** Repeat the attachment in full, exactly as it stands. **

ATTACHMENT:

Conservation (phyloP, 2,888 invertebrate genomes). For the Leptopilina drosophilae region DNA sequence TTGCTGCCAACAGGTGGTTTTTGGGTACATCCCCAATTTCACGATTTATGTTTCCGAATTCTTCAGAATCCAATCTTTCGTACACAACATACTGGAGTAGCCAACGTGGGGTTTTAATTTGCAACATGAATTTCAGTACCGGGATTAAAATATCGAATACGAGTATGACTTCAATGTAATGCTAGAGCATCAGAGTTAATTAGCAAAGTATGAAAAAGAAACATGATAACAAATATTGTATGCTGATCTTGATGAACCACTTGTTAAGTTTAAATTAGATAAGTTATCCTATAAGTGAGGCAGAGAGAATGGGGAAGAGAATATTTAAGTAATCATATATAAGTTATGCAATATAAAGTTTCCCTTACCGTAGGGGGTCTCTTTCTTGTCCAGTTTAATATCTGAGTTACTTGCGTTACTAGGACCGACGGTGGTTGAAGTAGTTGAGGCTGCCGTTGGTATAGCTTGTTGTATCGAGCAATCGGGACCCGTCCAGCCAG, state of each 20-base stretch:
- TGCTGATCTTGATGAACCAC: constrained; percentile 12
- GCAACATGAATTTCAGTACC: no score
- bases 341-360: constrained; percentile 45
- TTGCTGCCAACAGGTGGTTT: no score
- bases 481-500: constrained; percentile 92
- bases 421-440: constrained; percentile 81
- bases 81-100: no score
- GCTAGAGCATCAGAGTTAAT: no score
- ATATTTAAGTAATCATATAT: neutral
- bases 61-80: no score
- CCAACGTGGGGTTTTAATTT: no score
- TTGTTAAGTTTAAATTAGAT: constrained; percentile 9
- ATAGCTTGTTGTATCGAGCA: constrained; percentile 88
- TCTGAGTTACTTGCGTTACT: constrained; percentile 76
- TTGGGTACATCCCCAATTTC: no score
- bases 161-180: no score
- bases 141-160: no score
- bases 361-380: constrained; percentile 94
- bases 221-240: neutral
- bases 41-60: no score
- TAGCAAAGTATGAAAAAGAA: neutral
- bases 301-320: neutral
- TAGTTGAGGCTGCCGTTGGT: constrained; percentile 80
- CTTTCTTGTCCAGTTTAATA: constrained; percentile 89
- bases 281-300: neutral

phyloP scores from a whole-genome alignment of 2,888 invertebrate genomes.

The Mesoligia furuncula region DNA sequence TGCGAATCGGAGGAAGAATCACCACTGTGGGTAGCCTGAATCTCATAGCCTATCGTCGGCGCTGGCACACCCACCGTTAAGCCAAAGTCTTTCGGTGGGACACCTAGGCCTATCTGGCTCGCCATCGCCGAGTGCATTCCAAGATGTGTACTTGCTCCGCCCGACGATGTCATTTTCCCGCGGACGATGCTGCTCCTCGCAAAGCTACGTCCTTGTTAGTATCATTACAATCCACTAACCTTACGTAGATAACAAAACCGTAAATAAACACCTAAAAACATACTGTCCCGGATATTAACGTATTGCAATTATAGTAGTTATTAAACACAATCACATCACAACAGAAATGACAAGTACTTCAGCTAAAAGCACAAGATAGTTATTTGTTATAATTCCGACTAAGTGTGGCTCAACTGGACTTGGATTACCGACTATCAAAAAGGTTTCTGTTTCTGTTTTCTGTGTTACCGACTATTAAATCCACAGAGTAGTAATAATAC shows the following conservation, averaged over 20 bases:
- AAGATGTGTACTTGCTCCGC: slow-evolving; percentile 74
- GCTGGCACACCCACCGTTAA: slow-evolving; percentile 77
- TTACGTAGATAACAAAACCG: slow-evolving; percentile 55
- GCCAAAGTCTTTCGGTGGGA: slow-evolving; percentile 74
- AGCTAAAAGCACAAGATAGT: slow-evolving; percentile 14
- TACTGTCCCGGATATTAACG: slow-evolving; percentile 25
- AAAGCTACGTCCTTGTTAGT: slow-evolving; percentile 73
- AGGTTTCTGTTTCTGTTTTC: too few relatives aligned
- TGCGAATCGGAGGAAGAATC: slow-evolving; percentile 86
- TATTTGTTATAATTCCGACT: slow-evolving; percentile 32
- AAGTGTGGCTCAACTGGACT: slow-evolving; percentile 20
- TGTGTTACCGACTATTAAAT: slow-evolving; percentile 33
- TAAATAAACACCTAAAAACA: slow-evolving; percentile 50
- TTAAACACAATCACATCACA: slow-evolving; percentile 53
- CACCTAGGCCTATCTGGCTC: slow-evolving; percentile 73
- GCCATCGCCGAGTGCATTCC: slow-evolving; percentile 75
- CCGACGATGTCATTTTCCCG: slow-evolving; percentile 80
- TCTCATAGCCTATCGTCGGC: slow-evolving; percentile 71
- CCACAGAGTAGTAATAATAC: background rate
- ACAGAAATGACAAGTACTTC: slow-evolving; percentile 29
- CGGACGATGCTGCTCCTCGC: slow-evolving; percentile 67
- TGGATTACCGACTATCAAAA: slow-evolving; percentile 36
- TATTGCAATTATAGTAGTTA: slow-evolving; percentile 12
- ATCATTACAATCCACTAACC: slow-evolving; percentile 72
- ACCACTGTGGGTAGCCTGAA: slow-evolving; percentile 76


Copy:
Conservation (phyloP, 2,888 invertebrate genomes). For the Leptopilina drosophilae region DNA sequence TTGCTGCCAACAGGTGGTTTTTGGGTACATCCCCAATTTCACGATTTATGTTTCCGAATTCTTCAGAATCCAATCTTTCGTACACAACATACTGGAGTAGCCAACGTGGGGTTTTAATTTGCAACATGAATTTCAGTACCGGGATTAAAATATCGAATACGAGTATGACTTCAATGTAATGCTAGAGCATCAGAGTTAATTAGCAAAGTATGAAAAAGAAACATGATAACAAATATTGTATGCTGATCTTGATGAACCACTTGTTAAGTTTAAATTAGATAAGTTATCCTATAAGTGAGGCAGAGAGAATGGGGAAGAGAATATTTAAGTAATCATATATAAGTTATGCAATATAAAGTTTCCCTTACCGTAGGGGGTCTCTTTCTTGTCCAGTTTAATATCTGAGTTACTTGCGTTACTAGGACCGACGGTGGTTGAAGTAGTTGAGGCTGCCGTTGGTATAGCTTGTTGTATCGAGCAATCGGGACCCGTCCAGCCAG, state of each 20-base stretch:
- TGCTGATCTTGATGAACCAC: constrained; percentile 12
- GCAACATGAATTTCAGTACC: no score
- bases 341-360: constrained; percentile 45
- TTGCTGCCAACAGGTGGTTT: no score
- bases 481-500: constrained; percentile 92
- bases 421-440: constrained; percentile 81
- bases 81-100: no score
- GCTAGAGCATCAGAGTTAAT: no score
- ATATTTAAGTAATCATATAT: neutral
- bases 61-80: no score
- CCAACGTGGGGTTTTAATTT: no score
- TTGTTAAGTTTAAATTAGAT: constrained; percentile 9
- ATAGCTTGTTGTATCGAGCA: constrained; percentile 88
- TCTGAGTTACTTGCGTTACT: constrained; percentile 76
- TTGGGTACATCCCCAATTTC: no score
- bases 161-180: no score
- bases 141-160: no score
- bases 361-380: constrained; percentile 94
- bases 221-240: neutral
- bases 41-60: no score
- TAGCAAAGTATGAAAAAGAA: neutral
- bases 301-320: neutral
- TAGTTGAGGCTGCCGTTGGT: constrained; percentile 80
- CTTTCTTGTCCAGTTTAATA: constrained; percentile 89
- bases 281-300: neutral

phyloP scores from a whole-genome alignment of 2,888 invertebrate genomes.

The Mesoligia furuncula region DNA sequence TGCGAATCGGAGGAAGAATCACCACTGTGGGTAGCCTGAATCTCATAGCCTATCGTCGGCGCTGGCACACCCACCGTTAAGCCAAAGTCTTTCGGTGGGACACCTAGGCCTATCTGGCTCGCCATCGCCGAGTGCATTCCAAGATGTGTACTTGCTCCGCCCGACGATGTCATTTTCCCGCGGACGATGCTGCTCCTCGCAAAGCTACGTCCTTGTTAGTATCATTACAATCCACTAACCTTACGTAGATAACAAAACCGTAAATAAACACCTAAAAACATACTGTCCCGGATATTAACGTATTGCAATTATAGTAGTTATTAAACACAATCACATCACAACAGAAATGACAAGTACTTCAGCTAAAAGCACAAGATAGTTATTTGTTATAATTCCGACTAAGTGTGGCTCAACTGGACTTGGATTACCGACTATCAAAAAGGTTTCTGTTTCTGTTTTCTGTGTTACCGACTATTAAATCCACAGAGTAGTAATAATAC shows the following conservation, averaged over 20 bases:
- AAGATGTGTACTTGCTCCGC: slow-evolving; percentile 74
- GCTGGCACACCCACCGTTAA: slow-evolving; percentile 77
- TTACGTAGATAACAAAACCG: slow-evolving; percentile 55
- GCCAAAGTCTTTCGGTGGGA: slow-evolving; percentile 74
- AGCTAAAAGCACAAGATAGT: slow-evolving; percentile 14
- TACTGTCCCGGATATTAACG: slow-evolving; percentile 25
- AAAGCTACGTCCTTGTTAGT: slow-evolving; percentile 73
- AGGTTTCTGTTTCTGTTTTC: too few relatives aligned
- TGCGAATCGGAGGAAGAATC: slow-evolving; percentile 86
- TATTTGTTATAATTCCGACT: slow-evolving; percentile 32
- AAGTGTGGCTCAACTGGACT: slow-evolving; percentile 20
- TGTGTTACCGACTATTAAAT: slow-evolving; percentile 33
- TAAATAAACACCTAAAAACA: slow-evolving; percentile 50
- TTAAACACAATCACATCACA: slow-evolving; percentile 53
- CACCTAGGCCTATCTGGCTC: slow-evolving; percentile 73
- GCCATCGCCGAGTGCATTCC: slow-evolving; percentile 75
- CCGACGATGTCATTTTCCCG: slow-evolving; percentile 80
- TCTCATAGCCTATCGTCGGC: slow-evolving; percentile 71
- CCACAGAGTAGTAATAATAC: background rate
- ACAGAAATGACAAGTACTTC: slow-evolving; percentile 29
- CGGACGATGCTGCTCCTCGC: slow-evolving; percentile 67
- TGGATTACCGACTATCAAAA: slow-evolving; percentile 36
- TATTGCAATTATAGTAGTTA: slow-evolving; percentile 12
- ATCATTACAATCCACTAACC: slow-evolving; percentile 72
- ACCACTGTGGGTAGCCTGAA: slow-evolving; percentile 76